To add to this difficulty, the family gardener passes away and his son Raymond, Dennis Haysbert, takes over. Cathy comes to confide in Raymond and find peace of mind in his attitude and his overall good nature. The neighborhood looks down on their friendship and casts a shadow on the household. Raymond, a black man, is much like Cathy, seeing not color, but people. Even in New Haven, Connecticut, the feeling of white superiority still runs through the veins of its inhabitants.
The movie from start to finish is wonderful. It is a roller-coaster of emotions. Moore, Quaid, and Haysbert give fantastic performances. Even Patricia Clarkson, who plays Cathy one true friend in the neighborhood gives a delightful performance.
It's not just the acting that gives this movie it's lift off of the ground. Haynes direction and the art direction of the film create a pallet of colors and emotions that set the mood for each seen. The film opens in autumn. The leaves are shades of red, yellow, and orange, a true autumnal foliage like you would see on a Vermont postcard. The clothing is a perfect time capsule of the 50's. Haynes also uses a lot of colored lights to directly influence the mood of a scene. The green neon light of the gay bar Frank enters gives a strange feel like an alien world. The blue light that comes in through the windows in his office at night and in their home after a party means something dramatic is taking place.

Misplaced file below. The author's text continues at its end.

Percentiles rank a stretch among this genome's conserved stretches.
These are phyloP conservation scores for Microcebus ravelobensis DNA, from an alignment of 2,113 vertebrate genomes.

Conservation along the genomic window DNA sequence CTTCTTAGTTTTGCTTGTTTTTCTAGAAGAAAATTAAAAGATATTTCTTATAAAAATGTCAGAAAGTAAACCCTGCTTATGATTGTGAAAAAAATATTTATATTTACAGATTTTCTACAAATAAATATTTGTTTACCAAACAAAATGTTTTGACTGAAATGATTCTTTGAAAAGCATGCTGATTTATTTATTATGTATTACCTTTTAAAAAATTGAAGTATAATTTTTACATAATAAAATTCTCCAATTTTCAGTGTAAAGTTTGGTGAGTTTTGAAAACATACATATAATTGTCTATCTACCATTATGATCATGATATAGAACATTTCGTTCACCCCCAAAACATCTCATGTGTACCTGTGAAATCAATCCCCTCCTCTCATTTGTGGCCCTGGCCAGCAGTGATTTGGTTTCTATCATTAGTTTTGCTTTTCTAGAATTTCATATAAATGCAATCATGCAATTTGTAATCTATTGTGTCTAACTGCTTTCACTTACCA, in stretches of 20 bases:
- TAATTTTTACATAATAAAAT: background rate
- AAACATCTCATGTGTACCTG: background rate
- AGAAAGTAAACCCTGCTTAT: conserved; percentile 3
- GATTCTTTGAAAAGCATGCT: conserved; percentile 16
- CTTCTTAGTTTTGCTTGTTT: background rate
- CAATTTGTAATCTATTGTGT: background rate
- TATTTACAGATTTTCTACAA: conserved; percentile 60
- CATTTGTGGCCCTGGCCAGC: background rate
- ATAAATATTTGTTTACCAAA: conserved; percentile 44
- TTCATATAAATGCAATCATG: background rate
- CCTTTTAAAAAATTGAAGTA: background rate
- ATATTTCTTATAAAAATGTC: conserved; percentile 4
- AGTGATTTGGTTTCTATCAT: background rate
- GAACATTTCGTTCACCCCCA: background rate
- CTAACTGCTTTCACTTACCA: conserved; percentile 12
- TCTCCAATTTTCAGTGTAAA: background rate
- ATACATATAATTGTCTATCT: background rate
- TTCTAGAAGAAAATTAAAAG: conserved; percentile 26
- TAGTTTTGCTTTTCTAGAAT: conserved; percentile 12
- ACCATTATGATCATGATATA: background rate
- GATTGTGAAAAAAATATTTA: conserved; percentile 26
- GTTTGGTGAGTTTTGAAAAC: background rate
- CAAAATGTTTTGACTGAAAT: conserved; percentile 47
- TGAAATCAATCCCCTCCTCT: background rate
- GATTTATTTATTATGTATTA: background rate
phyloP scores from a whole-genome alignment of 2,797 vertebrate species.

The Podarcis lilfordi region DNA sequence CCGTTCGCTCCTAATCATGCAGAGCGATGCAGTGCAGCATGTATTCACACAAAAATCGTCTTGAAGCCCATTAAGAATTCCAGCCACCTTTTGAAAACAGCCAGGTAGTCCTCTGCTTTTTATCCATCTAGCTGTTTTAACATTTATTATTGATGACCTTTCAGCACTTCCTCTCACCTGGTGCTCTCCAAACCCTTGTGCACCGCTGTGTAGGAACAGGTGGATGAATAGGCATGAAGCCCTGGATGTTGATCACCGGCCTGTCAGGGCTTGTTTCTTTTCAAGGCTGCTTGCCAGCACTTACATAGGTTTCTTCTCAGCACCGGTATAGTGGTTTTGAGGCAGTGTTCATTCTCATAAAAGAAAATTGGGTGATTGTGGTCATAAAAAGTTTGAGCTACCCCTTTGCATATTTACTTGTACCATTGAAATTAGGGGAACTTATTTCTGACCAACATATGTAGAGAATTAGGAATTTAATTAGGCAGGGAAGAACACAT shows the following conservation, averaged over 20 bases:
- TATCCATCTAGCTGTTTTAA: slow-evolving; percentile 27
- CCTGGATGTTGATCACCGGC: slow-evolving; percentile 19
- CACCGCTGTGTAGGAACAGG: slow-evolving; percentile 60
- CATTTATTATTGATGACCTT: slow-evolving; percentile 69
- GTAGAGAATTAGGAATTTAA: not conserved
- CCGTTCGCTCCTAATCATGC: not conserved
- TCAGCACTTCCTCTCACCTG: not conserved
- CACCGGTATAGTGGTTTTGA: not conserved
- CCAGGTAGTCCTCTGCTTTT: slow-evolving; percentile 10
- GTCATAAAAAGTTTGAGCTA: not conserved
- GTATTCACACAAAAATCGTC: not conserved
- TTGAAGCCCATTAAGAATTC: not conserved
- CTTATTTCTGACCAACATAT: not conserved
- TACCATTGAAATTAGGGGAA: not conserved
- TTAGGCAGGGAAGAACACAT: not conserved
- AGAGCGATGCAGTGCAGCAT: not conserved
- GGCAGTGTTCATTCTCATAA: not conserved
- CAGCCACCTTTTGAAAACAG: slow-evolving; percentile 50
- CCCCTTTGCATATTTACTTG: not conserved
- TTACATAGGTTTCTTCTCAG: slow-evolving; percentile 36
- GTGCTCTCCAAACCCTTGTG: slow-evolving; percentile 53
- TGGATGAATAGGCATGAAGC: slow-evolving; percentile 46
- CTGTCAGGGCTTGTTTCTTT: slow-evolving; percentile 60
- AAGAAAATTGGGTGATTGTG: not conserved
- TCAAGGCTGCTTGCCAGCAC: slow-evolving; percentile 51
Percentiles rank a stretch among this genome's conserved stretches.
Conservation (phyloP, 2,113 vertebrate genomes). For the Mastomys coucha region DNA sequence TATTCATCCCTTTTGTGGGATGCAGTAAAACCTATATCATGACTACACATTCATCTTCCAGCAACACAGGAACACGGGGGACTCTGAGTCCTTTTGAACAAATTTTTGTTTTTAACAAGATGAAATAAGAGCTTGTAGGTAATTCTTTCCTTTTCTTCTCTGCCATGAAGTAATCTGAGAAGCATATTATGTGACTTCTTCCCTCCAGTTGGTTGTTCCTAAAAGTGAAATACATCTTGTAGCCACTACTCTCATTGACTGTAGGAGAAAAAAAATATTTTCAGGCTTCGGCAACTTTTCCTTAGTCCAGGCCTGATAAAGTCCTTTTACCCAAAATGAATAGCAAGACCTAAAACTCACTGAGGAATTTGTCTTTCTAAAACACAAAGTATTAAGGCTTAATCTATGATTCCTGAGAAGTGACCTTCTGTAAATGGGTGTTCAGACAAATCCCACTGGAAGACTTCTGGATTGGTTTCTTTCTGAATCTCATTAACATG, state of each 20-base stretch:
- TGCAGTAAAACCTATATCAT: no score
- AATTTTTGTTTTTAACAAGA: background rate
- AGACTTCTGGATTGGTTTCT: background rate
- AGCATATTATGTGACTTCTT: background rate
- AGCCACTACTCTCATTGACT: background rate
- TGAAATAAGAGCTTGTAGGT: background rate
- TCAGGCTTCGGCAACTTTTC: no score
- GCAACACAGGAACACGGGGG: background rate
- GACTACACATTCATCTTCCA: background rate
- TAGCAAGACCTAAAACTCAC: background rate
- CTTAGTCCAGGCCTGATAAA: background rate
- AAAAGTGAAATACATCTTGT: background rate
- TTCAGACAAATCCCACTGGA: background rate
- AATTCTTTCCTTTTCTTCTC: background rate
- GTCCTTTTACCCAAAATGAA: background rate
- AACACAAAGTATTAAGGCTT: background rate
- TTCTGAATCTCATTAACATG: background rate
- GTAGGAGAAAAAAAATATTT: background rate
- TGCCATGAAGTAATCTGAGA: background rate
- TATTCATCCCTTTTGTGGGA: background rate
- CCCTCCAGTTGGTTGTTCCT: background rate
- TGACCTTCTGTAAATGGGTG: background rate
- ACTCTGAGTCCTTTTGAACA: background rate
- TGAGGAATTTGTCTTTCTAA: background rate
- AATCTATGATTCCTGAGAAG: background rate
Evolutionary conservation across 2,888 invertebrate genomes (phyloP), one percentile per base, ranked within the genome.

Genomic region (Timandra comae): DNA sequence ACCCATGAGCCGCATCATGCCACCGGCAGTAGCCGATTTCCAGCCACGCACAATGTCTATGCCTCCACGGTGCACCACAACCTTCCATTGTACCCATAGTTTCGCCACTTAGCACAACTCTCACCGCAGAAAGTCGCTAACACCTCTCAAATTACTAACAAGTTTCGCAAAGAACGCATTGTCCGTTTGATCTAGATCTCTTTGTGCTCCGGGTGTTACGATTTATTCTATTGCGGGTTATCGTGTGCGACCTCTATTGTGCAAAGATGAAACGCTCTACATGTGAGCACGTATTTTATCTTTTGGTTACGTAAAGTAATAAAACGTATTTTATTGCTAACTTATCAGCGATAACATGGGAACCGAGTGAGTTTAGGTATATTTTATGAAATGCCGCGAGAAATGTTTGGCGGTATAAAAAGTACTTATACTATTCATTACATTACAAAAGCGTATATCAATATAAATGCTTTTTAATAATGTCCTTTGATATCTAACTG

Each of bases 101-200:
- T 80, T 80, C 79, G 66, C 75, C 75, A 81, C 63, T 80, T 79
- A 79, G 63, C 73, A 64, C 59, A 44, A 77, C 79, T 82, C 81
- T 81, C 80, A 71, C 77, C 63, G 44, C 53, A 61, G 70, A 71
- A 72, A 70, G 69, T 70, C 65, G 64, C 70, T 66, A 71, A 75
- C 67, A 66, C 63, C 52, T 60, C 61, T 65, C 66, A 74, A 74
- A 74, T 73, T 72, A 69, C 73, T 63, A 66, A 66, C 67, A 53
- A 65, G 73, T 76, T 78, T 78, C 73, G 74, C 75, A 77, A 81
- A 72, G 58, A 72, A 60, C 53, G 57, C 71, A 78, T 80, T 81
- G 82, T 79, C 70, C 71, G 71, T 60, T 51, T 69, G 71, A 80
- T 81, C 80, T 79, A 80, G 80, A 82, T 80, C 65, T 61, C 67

Elmer Bernstein has racked up 14 nominations for his music, including a win for Throughly Modern Millie. His score for this film is the current that pushes the story along. Like so many great composers, he doesn't create music but a character. Everything is different with the right score to back up a great story.A story and a script that Haynes wrote so beautifully. He captured the lingo that kids used in the 50's and gave us a look at how kind people can be and how despicable some are.
The issues that Haynes tackles in the film are still around today, just not taken so seriously. It is hard to think that only 50 years ago, homosexuals were looked at as sick people and the African-American community was still not welcome. To this day there are still hints of this feeling around the country, but most is left to be talked about in the privacy of our own homes.
Whether or not you are straight or gay, black or white, democrat or republican, we all are people. Haynes shows that even if two people are in harmony, it is the outside influences that can rip them apart. Hatred and tolerance cannot coexist.
Monday, September 07, 2009